In mid 2016, when the Michelin Guide announced that 29 restaurants in Singapore received Michelin stars, I had already been to 22 of them. Might as well visit the rest. Shortly after the announcement that Beni has a star, the French-Japanese restaurant closed for renovation and moved two floors down from its original shop at Mandarin Gallery. It reopened recently in Dec 2016.
French-Japanese cuisine is how Japanese chefs interpret French cuisine, and it’s in a class of its own. The kitchen is headed by Chef de cuisine Kenji Yamanaka, who graduated in 1996 from the L’École Technique Hôtelière Tsuji Château de l’Éclair in Liergues, France. His resume includes three Michelin starred restaurants such as Georges Blanc in Vonnas, France, and L’Osier in Ginza Tokyo, where he was under the tutelage of Chef de Cuisine Jacques Borie (who holds the title of Un des Meilleurs Ouvriers de France).
Beni serves only fixe prix menu, no a la carte. The most affordable: a 4-course lunch (weekdays only) at $68++. Lunch degustation (7 courses) goes for $128++, and lunch precieux (5 courses) with Yamanaka’s signature, Ozaki wagyu, at $228++. Dinner is at $178++ or $258++. Being penurious, I went for the 4-course.
The first course, which really ought to be complimentary and be called an amuse bouche, is counted towards the four courses. But it is fantastic. The Norwegian salmon smoked by applewood is a delicate touch of salt, chased by a lovely sweetness, like the first warm breeze of spring after winter. It is topped with leek puree, snowpea, and caviar from Paris. Although the dish is only about 3 teaspoonfuls, it’s umami and orgasmic. I closed my eyes and felt high.
The second course, an interpretation of a canape, is dominated by the earthly Hokkaido mushrooms done two ways, whole and puree, atop a puff pastry. There is a hint of pungency from pecorino cheese from France and a touch of saltiness from Italy’s chorizo. All these heavy flavors are undercut by the lemon sauce. Good balance.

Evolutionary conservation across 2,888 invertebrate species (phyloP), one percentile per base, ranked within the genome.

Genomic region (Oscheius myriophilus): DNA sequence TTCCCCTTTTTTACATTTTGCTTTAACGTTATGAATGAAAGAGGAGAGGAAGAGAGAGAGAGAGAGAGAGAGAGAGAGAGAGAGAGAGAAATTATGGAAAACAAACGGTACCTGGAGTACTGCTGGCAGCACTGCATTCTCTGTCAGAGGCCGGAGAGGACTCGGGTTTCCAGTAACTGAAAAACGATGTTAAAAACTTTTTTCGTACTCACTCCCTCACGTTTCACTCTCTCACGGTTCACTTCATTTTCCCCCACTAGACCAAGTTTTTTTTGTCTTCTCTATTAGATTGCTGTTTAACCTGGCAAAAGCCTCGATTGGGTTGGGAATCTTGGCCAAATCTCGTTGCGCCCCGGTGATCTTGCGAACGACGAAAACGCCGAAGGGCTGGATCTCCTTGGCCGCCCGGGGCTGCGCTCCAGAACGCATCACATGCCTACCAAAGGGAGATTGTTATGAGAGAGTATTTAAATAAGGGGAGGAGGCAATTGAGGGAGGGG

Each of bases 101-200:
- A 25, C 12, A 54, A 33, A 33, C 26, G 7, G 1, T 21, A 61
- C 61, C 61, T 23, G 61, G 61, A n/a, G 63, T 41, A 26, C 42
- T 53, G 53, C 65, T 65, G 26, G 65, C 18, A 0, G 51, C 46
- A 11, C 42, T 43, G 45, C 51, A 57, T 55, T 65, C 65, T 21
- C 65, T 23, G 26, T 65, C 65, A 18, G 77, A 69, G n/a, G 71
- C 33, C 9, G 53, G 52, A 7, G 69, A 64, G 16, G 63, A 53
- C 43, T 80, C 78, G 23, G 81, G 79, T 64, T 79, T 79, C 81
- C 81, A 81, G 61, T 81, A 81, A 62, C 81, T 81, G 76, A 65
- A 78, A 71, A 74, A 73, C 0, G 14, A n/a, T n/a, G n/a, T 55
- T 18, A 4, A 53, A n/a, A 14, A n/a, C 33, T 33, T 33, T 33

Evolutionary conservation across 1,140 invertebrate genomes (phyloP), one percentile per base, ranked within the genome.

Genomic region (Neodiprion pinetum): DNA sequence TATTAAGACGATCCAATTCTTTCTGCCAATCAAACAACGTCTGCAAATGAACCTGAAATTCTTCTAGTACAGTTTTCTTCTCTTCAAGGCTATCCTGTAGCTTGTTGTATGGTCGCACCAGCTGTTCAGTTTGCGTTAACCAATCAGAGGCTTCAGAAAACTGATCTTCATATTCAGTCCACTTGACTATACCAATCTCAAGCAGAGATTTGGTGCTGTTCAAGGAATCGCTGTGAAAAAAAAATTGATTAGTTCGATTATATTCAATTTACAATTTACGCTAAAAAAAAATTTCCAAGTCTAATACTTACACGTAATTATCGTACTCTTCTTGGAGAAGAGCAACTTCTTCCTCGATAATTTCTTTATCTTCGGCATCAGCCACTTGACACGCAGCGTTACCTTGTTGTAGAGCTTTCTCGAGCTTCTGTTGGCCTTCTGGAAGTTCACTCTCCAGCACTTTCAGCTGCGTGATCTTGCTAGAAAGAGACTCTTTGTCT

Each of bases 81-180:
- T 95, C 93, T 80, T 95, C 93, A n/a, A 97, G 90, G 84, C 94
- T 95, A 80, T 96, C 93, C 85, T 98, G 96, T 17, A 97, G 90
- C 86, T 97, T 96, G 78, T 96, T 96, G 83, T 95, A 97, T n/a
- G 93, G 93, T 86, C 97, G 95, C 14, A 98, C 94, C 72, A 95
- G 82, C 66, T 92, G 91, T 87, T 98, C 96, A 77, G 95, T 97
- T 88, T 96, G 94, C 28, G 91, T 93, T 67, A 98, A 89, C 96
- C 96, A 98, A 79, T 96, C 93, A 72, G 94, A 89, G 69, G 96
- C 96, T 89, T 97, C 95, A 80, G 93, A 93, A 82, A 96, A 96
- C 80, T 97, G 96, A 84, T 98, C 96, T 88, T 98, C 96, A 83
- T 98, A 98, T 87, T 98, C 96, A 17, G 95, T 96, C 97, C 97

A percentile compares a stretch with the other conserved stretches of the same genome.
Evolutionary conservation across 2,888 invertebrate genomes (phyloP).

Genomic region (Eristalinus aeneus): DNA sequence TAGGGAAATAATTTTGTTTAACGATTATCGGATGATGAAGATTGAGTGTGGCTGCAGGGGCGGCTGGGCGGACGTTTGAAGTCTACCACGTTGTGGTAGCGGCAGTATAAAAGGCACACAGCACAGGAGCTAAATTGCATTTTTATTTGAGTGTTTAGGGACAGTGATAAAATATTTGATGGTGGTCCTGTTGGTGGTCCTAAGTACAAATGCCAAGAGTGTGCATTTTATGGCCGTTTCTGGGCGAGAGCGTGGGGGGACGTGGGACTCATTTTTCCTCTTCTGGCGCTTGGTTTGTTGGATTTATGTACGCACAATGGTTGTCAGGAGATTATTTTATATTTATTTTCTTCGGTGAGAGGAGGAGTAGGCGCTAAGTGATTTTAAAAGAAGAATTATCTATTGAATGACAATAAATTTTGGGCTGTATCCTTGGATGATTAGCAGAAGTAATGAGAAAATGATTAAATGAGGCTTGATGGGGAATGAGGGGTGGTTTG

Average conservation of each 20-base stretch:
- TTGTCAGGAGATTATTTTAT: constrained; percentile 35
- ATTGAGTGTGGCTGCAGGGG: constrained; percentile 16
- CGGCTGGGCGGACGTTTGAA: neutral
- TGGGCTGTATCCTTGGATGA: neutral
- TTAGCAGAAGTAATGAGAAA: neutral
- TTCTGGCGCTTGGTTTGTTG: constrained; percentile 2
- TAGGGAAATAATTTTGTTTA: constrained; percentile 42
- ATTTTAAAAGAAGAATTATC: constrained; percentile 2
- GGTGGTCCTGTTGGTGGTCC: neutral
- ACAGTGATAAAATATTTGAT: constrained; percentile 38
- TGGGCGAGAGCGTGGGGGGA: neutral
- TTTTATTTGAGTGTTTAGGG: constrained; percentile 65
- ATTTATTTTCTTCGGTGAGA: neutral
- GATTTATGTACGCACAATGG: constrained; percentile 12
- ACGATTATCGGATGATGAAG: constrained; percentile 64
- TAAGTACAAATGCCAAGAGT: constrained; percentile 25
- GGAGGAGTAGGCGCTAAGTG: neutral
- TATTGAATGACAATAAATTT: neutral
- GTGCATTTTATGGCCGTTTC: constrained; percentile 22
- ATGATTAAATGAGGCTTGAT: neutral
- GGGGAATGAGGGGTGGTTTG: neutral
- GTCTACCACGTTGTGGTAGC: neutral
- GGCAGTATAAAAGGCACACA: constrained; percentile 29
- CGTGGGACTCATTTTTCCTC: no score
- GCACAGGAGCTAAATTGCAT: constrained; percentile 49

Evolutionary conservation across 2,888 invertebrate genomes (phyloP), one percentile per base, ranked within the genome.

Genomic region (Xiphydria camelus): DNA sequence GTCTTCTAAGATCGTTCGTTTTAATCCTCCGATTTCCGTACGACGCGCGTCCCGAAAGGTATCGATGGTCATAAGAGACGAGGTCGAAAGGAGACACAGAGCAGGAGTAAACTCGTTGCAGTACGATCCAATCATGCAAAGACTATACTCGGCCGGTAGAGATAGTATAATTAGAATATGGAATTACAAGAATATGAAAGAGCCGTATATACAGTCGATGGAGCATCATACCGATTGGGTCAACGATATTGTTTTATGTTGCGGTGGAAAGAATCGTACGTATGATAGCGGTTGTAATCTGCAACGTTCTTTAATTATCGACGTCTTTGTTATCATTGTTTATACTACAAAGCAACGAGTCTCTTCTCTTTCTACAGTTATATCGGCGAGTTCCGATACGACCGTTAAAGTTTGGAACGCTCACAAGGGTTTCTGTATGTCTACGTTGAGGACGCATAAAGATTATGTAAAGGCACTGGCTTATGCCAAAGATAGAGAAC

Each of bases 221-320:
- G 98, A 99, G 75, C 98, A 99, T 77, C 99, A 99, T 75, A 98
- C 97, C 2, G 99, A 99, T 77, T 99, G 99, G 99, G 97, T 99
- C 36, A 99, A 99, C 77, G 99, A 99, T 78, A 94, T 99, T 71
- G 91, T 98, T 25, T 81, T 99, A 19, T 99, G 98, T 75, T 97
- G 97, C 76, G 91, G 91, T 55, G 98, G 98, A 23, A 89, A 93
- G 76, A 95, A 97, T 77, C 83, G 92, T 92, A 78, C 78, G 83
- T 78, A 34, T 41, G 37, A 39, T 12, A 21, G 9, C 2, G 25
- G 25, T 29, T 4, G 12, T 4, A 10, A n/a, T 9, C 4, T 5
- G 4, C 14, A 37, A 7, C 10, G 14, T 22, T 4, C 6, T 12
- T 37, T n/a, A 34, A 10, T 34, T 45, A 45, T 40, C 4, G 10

The main course is kinmedai (red snapper) from Kanagawa prefecture, luxuriating in a black pepper truffle sauce. It’s a delicate, light fish, and in the hands of a lesser chef, it could be a disaster; the sauce could have overpowered the taste of the fish. But here, it is a delight. The subtle fish plays off the gravy like a moon in the encroaching darkness. The vegetables are amazing too, crunchy to the softness of the fish: snowpeas, yacon from Argentina, and petite verte which is a cross between brussels sprouts and kale.
Fish is always difficult to pull off in a restaurant because a fish dish depends mostly on the freshness of the ingredient, not culinary skills. Anyone can easily pan-fry a salmon, and a pan-fried salmon tastes the same whether it’s done by a 12 year-old or by Gordon Ramsay. But here, Yamanaka’s culinary skills come to the fore, and he has created a dish with contrasting textures and complementary flavors, all without drowning the taste of the delicate fish. Well done.
Baba cake is usually soaked in rum, but this one is in Hibiki whiskey. It is topped with chocolate mousse, yuzu peel, and gold foil, and paired with yuzu ice cream, and chocolate tuile. Inside the cake, custard fills it. Competent but a little incongruous to the clean touch of the savory dishes.
Most executive chefs no longer cook; they usually stand at the end of the line and check the food before it gets sent out to diners. I admire how Yamanaka does prep work and cooks the food in the open kitchen for us the customers.
I also admire the style running through the courses: it’s a light, delicate, clean, restrained touch like the gentleness of a Japanese novel. Not Murakami’s magic realism, not Mishima’s perverse beauty, but a quiet, small Japanese novel like, maybe, Strange Weather in Tokyo by Hiromi Kawakami.
Having recently eaten at the two Michelin-starred L’effervescence in Tokyo, which also serves French-Japanese food, Beni doesn’t pale in comparison. I paid $80 for my meal. And thus concludes my adventure with all 29 Michelin-starred restaurants in Singapore, and it concluded with a boomz. Well done, Beni. I’m willing to return and let you take more of my money.
Written by A. Nathanael Ho.